Bayonet

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A bayonet (from French baïonnette) is a knife, dagger, sword, or spike-shaped weapon designed to fit In, on, over or underneath the muzzle of a rifle, musket or similar weapon, effectively turning the gun into a spear. In this regard It is a close-quarter combat or last-resort weapon.

However, knife-shaped bayonets—when not fixed to a gun barrel—have long been utilized by soldiers in the field as general purpose cutting implements.

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History

The origins of the bayonet are hazy. The term 'Bayonette' dates back to the end of the 16th century; but it is not clear if the weapon at the time was the specialized instrument that it is today, or simply a type of knife. For example, Cotgrave's 1611 Dictionarie describes the Bayonet as 'a kind of small flat pocket dagger, furnished with knives; or a great knife to hang at the girdle'. Likewise, Pierre Borel wrote in 1655 that a kind of long-knife called a 'bayonette' was made in Bayonne but does not give any further description.[1]

There is a legend that during the mid-17th century irregular military conflicts of rural France, the peasants of the Southern French town of Bayonne, having run out of powder and shot, rammed their long-bladed hunting knives into the muzzles of their primitive muskets to fashion impromptu spears and, by necessity, created an ancillary weapon.

Another possibility is that the bayonet originated as a hunting weapon: early firearms were fairly inaccurate and took a long time to reload; thus a hunter of dangerous animals such as wild boar could easily have been exposed to danger if the hunter's bullet missed the animal.[2][3]

The bayonet thus may have emerged to allow a hunter to fend off wild animals in the event of a missed shot. This idea was particularly persistent in Spain where hunting arms were usually equipped with bayonets from the 17th century until the advent of the cartridge era. The weapon was introduced into the French army by General Jean Martinet and was common in most European armies by the 1660s.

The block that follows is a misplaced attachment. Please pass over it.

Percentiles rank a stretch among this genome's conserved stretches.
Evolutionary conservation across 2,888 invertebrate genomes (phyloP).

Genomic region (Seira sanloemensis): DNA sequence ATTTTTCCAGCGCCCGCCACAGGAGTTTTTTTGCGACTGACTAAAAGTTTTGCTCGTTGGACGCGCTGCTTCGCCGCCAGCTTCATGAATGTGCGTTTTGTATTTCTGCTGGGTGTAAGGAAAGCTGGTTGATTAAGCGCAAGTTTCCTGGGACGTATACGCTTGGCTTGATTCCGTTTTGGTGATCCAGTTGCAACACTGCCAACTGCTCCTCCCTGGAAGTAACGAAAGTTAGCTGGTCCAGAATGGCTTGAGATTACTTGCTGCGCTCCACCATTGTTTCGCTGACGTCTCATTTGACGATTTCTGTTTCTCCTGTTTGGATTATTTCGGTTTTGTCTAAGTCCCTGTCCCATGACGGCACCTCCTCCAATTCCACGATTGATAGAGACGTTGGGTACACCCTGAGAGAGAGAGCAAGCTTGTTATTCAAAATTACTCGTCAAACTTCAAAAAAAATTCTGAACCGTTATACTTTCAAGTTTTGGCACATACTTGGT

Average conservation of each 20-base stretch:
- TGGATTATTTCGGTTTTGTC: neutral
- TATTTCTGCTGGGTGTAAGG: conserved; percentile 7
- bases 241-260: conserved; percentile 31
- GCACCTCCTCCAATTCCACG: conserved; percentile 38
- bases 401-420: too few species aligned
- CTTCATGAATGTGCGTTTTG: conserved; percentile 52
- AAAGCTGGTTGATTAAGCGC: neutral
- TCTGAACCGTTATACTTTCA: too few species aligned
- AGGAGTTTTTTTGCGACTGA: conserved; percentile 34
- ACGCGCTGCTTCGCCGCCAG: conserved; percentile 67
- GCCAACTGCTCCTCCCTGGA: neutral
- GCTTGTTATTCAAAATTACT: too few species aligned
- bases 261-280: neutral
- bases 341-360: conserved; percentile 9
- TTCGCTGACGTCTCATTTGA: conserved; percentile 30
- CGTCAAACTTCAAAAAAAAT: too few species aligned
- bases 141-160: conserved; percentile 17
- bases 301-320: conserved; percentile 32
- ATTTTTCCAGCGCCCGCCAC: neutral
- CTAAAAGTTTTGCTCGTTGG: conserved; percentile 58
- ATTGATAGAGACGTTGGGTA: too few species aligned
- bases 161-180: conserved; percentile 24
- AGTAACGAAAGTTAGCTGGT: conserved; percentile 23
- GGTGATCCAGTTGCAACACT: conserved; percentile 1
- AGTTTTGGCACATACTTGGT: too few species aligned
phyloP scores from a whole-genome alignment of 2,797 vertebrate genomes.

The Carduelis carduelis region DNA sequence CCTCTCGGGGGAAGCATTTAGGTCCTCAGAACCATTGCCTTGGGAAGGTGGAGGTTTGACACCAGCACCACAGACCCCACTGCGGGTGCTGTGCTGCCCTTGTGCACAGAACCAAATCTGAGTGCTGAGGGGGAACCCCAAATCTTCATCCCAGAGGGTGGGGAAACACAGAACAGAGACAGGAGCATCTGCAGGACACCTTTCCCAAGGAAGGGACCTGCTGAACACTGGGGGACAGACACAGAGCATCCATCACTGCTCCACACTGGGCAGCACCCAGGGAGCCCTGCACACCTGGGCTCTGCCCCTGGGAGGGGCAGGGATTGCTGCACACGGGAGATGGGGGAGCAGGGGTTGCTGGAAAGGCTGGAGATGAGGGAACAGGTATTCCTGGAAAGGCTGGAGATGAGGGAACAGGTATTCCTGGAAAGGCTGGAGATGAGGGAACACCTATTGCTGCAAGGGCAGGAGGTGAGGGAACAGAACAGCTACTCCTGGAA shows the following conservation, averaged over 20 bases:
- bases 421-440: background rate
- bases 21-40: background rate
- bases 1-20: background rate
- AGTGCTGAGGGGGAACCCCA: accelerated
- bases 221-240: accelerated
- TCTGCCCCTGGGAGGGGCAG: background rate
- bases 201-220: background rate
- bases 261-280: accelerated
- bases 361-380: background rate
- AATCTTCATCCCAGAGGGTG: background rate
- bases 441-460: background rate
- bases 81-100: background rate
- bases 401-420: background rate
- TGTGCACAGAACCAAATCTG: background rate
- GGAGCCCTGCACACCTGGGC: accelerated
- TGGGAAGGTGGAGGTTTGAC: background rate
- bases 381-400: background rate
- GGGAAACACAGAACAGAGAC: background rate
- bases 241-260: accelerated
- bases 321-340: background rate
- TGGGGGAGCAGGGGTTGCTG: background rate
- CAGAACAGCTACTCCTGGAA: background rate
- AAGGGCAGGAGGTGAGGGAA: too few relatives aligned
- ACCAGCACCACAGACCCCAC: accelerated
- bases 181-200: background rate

The benefit of such a dual-purpose arm contained in one was soon apparent. The early muskets fired at a slow rate (about 2 rounds per minute when loading with loose powder and ball, and no more than 3–4 rounds per minute using paper cartridges), and could be both inaccurate and unreliable depending on quality of manufacture. Bayonets provided a useful addition to the weapons system when an enemy charging to contact could cross the musket's killing ground (a range of approximately 100 yards/meters at the most optimistic) at the expense of perhaps only one or two volleys from their waiting opponents. A 12-18 inch (30–45 cm) bayonet on a 5-foot (around 1.5 metre) tall musket achieved a reach similar to the infantry spear, and later halberd, of earlier times. The bayonet/musket combination was, however, considerably heavier than a polearm of the same length.

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